Agility ladder drills are a great way to improve coordination and balance.
One of my symptoms is festination (I think). It’s a common thing in several movement disorders. It is the involuntary shortening of stride and quickening of gait that occurs in some diseases. Also, most of my challenges revolve around poor balance and coordination.
Another issue I have, which you may have too, is the tendency of my feet to want to stay on the ground. I frequently shuffle when I walk or run (try to anyways!).
Today, I wanted to talk about the agility ladder. I should probably use it more than I do. I want to go over the benefits of using the agility ladder, some basic techniques, some more advanced drills and how you can get your own.
Benefits of the Agility Ladder
There are several benefits of the agility ladder:
Improved Balance, Coordination and Focus
Many of the drills we’ll talk about involve moves to which you may have had little exposure. In order to perform them correctly:
- you will need to be balanced (since one leg will be briefly off the ground),
- you will need to be coordinated (you’ll have to move your arms in concert with your feet),
- you’ll be forced to focus (keep your eyes on the square just ahead of you).
The agility ladder also helps to strengthen your joints, ligaments, focus, and heart health.
Doing the movements slowly, precisely, and then faster will tax your brain and your body you’ll find. You may also find that it builds firmer calf muscles too!
If you’re new to the patterns we’re going to cover, you may get discouraged. It can be intimidating. But once you get the hang of it, it starts to get fun.
The multiple ways you use the ladder will force your brain to work. You’ll have to memorize the different footwork patterns. Making your body follow the set patterns will help strengthen the connections between your brain and your muscles.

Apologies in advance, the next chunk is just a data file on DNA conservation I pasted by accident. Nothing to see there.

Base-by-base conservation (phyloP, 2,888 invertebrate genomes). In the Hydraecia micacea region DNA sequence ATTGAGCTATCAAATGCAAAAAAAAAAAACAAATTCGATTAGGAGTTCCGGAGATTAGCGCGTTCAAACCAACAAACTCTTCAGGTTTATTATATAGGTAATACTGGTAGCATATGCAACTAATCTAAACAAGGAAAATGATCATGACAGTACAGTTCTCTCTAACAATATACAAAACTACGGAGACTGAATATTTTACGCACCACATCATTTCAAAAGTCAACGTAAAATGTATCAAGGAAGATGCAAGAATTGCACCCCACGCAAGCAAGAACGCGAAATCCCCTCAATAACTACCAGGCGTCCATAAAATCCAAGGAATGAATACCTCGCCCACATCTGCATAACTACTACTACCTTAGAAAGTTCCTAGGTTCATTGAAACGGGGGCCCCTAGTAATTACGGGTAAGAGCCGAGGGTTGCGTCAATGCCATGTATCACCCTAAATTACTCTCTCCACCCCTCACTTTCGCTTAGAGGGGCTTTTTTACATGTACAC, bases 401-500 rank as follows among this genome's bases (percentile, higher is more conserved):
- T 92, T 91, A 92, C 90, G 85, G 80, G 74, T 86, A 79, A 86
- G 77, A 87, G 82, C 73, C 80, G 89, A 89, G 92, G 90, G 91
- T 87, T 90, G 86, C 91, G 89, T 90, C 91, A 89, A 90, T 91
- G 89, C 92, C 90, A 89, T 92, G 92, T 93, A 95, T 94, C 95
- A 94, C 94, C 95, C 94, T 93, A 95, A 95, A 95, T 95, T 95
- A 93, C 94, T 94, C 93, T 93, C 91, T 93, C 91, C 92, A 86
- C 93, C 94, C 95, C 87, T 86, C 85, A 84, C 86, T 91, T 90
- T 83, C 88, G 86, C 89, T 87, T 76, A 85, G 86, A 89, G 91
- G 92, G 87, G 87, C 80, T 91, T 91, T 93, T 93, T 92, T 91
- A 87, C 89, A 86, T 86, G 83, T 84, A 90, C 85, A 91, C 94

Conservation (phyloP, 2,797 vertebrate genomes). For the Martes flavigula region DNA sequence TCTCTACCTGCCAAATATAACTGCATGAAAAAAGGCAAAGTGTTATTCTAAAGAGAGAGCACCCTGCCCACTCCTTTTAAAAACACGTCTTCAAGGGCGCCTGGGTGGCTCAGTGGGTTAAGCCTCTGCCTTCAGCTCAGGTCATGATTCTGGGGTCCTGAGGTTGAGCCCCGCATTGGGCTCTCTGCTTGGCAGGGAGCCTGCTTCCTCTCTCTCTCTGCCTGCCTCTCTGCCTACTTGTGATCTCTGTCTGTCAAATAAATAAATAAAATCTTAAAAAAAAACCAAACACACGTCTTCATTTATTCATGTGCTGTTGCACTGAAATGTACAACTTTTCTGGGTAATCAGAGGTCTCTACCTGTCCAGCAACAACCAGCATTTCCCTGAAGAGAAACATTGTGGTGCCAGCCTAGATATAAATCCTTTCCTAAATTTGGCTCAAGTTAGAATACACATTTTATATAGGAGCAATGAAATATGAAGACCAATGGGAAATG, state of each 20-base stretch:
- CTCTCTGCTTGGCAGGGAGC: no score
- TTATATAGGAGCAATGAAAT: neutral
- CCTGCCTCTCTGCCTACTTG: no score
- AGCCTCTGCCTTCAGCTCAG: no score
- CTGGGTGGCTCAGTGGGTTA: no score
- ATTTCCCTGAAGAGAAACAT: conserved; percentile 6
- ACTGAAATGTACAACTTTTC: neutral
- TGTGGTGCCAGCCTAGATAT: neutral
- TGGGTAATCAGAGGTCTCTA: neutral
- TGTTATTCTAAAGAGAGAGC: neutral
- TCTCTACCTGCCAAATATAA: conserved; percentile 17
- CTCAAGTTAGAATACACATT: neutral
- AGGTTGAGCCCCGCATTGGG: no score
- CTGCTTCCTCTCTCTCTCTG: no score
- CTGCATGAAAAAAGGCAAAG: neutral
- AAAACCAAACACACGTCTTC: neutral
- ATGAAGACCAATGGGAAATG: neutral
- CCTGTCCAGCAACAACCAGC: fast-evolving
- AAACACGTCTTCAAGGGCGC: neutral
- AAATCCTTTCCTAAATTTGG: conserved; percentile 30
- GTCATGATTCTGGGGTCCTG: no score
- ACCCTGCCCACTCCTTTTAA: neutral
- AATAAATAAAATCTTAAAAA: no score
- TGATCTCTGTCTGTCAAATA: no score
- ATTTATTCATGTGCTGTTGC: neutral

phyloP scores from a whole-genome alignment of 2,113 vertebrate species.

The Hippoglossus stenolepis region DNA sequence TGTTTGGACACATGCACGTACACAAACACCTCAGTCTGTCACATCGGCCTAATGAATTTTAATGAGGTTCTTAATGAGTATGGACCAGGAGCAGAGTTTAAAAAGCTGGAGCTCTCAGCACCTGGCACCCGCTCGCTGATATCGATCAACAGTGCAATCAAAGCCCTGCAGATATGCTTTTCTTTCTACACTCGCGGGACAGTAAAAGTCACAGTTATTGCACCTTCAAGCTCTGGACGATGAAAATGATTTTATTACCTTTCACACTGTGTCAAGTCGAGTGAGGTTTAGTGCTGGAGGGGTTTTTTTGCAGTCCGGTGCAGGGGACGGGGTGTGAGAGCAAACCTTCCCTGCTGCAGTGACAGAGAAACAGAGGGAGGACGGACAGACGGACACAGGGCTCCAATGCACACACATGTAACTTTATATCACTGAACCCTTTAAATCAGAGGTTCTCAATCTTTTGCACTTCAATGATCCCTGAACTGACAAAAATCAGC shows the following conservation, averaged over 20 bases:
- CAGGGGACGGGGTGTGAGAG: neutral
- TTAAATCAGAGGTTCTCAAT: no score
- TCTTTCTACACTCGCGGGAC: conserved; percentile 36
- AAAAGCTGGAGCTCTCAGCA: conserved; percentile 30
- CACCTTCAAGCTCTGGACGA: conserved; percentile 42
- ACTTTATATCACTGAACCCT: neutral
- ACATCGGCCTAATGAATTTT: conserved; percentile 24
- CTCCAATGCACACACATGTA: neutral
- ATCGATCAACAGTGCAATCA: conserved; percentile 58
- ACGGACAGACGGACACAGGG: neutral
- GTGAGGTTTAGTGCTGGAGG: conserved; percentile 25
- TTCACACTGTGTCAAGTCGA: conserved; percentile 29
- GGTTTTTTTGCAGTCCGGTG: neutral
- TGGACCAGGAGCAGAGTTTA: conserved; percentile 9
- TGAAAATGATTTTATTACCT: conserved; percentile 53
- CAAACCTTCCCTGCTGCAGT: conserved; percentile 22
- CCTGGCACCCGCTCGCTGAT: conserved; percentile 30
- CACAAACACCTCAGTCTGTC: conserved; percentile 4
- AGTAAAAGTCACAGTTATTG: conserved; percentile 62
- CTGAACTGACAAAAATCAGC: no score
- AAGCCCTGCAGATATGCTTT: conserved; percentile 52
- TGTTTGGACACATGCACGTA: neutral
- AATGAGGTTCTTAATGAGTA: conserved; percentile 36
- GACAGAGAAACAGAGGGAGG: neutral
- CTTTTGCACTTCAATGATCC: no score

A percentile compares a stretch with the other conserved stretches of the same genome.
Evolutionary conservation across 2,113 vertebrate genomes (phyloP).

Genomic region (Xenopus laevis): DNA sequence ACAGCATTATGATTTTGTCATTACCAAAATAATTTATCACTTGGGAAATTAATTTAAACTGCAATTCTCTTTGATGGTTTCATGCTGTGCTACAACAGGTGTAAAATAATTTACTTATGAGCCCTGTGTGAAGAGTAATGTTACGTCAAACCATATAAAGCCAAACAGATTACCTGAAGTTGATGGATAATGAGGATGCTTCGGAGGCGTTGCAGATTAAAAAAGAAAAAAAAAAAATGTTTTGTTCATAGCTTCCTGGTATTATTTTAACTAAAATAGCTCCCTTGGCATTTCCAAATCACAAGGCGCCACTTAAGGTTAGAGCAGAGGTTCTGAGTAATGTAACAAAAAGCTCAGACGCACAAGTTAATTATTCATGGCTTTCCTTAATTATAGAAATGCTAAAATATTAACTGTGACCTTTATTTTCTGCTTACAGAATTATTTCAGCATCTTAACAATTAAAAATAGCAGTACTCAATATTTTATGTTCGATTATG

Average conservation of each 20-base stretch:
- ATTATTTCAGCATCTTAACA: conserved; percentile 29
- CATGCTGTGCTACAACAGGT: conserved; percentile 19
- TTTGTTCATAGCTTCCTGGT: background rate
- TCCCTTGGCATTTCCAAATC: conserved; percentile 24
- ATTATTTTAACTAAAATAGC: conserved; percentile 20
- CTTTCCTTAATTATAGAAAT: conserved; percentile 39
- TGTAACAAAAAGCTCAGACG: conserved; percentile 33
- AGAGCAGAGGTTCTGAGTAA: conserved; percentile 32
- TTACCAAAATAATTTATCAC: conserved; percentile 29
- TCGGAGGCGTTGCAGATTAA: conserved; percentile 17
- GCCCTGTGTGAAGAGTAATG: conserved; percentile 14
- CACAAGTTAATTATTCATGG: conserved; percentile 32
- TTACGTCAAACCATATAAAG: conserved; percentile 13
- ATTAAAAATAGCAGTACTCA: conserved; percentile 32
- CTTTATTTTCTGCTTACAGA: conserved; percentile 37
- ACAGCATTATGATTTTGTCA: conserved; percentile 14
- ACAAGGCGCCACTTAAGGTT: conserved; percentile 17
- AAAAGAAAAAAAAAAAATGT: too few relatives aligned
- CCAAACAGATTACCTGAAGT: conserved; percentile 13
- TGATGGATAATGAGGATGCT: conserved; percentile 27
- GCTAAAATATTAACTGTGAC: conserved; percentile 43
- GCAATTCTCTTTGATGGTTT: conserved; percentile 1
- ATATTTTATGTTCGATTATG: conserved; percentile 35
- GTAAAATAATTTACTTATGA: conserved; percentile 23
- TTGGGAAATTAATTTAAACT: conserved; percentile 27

The cognitive improvements you may become aware of are encouraged through the principle of neuroplasticity. That is, steady practice of this new skill will allow for the building of new neurons and neural pathways. There’s one catch, however. If you stop, the new connections you build will slowly disappear.
Our brains get rid of neural connections that they no longer see as useful. My brain examines how often I use the agility ladder. If the answer is never, the brain assumes that I no longer need any neurons associated with that task and begins the process of discarding them – a process called pruning (like you would if you were gardening).
Although I don’t have any hard data or research on this yet, my instincts tell me that this would be of huge benefit to anyone with a movement or neurological disorder. Most of what I did find was in relation to Parkinson’s and something about autism.
Watch this video by athlete Christian Banda on the benefits for Parkinson’s:
Agility Ladder Basics
For those of you just starting out and trying to wrap your head around the drills, here is a handy diagram with 6 basic patterns:
In the video below, Shana Martin of Prism Fitness Group discuss the agility ladder footwork for beginners: